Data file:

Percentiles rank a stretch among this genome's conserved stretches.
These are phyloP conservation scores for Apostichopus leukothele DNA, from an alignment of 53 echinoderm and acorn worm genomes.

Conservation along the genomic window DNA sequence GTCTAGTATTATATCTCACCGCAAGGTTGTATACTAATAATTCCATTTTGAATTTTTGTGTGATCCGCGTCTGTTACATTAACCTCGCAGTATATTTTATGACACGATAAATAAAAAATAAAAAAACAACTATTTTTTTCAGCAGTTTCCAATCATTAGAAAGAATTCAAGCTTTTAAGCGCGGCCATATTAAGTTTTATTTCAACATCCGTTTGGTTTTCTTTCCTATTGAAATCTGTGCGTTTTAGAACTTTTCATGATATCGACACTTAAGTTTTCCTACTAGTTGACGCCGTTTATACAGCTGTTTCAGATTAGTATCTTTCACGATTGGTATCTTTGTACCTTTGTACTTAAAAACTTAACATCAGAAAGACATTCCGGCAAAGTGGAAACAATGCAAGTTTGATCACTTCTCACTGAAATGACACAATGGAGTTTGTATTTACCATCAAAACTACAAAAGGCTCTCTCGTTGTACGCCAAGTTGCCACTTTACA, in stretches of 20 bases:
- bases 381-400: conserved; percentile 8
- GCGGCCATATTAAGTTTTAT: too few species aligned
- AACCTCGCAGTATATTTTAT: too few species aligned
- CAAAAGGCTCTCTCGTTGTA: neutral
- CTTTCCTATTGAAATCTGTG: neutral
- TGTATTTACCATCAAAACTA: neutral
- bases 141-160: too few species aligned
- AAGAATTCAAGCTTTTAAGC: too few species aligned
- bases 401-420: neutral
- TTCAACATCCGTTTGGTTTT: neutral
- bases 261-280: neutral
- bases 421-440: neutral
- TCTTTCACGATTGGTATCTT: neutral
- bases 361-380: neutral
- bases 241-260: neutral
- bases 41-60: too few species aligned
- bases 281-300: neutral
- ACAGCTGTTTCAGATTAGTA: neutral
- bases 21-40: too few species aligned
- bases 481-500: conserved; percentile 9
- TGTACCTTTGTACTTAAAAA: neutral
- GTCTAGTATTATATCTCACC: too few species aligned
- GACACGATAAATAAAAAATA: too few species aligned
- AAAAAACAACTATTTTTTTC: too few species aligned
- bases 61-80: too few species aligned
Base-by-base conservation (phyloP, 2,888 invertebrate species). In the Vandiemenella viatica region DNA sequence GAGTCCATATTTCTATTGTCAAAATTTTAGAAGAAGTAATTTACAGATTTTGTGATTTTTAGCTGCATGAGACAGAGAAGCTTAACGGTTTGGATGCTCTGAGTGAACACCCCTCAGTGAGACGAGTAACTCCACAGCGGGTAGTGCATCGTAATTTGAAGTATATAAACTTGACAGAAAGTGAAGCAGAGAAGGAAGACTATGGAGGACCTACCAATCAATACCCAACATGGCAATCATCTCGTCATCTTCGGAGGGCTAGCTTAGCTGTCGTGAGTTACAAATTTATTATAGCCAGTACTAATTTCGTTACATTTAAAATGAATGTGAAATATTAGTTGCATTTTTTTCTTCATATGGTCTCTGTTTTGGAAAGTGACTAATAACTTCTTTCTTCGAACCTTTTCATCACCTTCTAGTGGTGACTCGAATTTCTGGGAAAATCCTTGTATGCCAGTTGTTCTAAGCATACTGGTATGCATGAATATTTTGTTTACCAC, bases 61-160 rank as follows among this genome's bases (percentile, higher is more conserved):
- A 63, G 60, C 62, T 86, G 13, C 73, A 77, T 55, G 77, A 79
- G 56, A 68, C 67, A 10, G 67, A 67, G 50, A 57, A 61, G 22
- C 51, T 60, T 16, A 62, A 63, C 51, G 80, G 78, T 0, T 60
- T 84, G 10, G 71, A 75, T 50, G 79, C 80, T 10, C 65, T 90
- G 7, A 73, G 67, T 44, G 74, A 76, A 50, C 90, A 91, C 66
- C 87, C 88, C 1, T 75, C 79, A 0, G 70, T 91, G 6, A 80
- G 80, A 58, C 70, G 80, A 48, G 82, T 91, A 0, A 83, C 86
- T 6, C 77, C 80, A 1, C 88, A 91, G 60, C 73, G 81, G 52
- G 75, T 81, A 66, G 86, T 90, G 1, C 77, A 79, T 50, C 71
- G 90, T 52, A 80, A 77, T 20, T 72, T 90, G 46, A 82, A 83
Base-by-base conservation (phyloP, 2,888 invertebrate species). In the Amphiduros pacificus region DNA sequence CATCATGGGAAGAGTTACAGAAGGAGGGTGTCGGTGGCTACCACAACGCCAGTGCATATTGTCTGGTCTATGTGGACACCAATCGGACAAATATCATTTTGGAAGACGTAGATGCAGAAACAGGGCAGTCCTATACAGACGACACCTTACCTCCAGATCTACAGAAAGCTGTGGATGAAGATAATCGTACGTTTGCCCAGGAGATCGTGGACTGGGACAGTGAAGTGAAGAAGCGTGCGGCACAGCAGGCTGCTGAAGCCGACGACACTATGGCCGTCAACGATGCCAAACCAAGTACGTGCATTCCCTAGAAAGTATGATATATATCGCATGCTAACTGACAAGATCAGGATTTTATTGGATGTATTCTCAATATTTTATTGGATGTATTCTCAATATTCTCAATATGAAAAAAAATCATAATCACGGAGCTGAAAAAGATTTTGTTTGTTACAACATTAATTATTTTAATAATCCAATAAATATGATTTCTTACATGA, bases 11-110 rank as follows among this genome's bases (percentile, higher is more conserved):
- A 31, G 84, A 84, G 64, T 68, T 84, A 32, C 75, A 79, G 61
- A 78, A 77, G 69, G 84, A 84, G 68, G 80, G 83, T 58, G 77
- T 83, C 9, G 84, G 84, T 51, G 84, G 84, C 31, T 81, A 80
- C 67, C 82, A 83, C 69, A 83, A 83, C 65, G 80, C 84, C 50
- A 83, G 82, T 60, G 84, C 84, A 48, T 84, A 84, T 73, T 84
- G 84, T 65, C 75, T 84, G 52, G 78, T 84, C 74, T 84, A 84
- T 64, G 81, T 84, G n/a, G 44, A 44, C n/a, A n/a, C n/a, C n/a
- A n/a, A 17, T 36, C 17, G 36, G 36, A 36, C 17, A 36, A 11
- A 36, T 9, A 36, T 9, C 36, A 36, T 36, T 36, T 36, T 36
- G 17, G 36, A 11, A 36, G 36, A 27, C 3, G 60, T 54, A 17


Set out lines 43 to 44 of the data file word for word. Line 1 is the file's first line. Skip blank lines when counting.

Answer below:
- T 83, C 9, G 84, G 84, T 51, G 84, G 84, C 31, T 81, A 80
- C 67, C 82, A 83, C 69, A 83, A 83, C 65, G 80, C 84, C 50